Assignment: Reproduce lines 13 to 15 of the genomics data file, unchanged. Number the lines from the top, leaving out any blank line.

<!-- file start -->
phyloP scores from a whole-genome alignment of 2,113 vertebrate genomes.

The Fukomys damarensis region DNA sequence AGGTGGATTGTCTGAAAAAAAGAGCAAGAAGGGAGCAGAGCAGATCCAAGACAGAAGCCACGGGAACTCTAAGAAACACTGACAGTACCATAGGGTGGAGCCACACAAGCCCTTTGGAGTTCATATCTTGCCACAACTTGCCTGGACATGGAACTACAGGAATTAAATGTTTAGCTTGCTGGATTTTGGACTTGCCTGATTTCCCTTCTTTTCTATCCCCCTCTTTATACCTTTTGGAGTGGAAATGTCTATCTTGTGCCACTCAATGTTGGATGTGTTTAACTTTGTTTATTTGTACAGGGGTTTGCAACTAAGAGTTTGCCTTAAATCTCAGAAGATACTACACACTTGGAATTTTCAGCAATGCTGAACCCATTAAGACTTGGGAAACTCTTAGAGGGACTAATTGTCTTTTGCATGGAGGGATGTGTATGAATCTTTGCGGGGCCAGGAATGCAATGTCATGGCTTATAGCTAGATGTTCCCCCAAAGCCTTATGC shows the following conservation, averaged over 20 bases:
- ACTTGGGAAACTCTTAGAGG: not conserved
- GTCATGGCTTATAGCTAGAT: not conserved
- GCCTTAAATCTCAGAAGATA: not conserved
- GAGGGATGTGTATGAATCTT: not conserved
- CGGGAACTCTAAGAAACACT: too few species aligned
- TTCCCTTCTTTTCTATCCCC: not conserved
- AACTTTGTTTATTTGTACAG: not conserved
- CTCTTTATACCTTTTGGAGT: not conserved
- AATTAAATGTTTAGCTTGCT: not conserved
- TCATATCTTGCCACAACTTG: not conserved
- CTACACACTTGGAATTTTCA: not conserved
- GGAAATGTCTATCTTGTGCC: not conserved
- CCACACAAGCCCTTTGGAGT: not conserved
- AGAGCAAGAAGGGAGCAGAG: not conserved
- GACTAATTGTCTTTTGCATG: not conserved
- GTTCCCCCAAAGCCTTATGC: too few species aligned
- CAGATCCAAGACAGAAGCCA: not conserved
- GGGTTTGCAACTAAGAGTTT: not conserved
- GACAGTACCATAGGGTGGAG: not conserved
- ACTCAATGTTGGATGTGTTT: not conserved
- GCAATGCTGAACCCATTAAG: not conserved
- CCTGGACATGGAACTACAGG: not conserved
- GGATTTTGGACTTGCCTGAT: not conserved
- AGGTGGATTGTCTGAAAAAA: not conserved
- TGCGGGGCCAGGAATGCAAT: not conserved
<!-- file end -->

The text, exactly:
- CTACACACTTGGAATTTTCA: not conserved
- GGAAATGTCTATCTTGTGCC: not conserved
- CCACACAAGCCCTTTGGAGT: not conserved